For the most part, the days of primary custody going to one parent, with visitation for the other, are gone. Courts here in California and elsewhere now favor a joint custody arrangement since, in most cases, the best interests of the children require significant contact with both parents.
You may be one of many California business owners whose end-of-summer schedule this year includes divorce proceedings. Perhaps you never saw it coming, or maybe you recognized signs that your marriage would end a long time ago. Either way, whether a particular event brought about the end or small things turned into big things over time, if your spouse is a co-owner and partner in your business, you may have a few difficult decisions to make.
When you divorced, you may have done what many other California parents do; that is, you may have gathered your children to inform them of your decision and invite discussion regarding their feelings about the topic. Divorce is seldom easy and you yourself may understand the absolute roller coaster of emotions that often accompanies the process; so, it may have come as no surprise to you that your children were somewhat struggling.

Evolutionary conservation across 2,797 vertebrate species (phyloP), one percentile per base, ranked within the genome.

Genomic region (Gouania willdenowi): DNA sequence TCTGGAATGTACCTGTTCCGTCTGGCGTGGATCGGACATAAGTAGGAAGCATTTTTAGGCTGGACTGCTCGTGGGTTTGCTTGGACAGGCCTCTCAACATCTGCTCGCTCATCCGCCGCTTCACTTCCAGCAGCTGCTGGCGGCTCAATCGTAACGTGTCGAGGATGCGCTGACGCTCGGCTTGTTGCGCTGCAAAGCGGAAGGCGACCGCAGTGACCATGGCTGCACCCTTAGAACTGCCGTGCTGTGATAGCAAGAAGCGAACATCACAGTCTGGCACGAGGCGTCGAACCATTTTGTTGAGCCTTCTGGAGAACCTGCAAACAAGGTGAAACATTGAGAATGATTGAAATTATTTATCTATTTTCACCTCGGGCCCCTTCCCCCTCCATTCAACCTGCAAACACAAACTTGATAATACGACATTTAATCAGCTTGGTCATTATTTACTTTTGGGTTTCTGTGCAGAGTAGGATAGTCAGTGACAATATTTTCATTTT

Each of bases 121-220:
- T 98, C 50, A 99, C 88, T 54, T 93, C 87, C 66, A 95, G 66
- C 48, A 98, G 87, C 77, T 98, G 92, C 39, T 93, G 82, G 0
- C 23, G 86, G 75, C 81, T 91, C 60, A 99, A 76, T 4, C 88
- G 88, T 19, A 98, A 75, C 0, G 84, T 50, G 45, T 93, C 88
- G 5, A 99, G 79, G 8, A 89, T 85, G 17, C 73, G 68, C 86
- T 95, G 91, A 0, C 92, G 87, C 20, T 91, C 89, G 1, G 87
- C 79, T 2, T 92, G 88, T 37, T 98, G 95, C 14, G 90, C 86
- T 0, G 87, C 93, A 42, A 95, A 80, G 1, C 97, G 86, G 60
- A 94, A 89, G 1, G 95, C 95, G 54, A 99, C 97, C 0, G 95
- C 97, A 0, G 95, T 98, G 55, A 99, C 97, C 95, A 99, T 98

California is one of only a handful of states that assumes you and your spouse own all property jointly in the event of a divorce. If you and your spouse rely on the courts to divide your property, this is the point from which the division begins. In addition, if you have children, the court can only do so much, which means that any child custody order may not conform to the unique needs of your family.
Mediation is one of the more popular alternative dispute resolutions used by divorcing couples, it’s cheaper, quicker and a more collaborative process than litigation. With mediation, you get to decide the terms of your divorce and what works best for everyone involved. While mediation can be a great alternative, it doesn’t work for everyone. Even couples who are willing to talk it out may find that mediation can be counter-productive.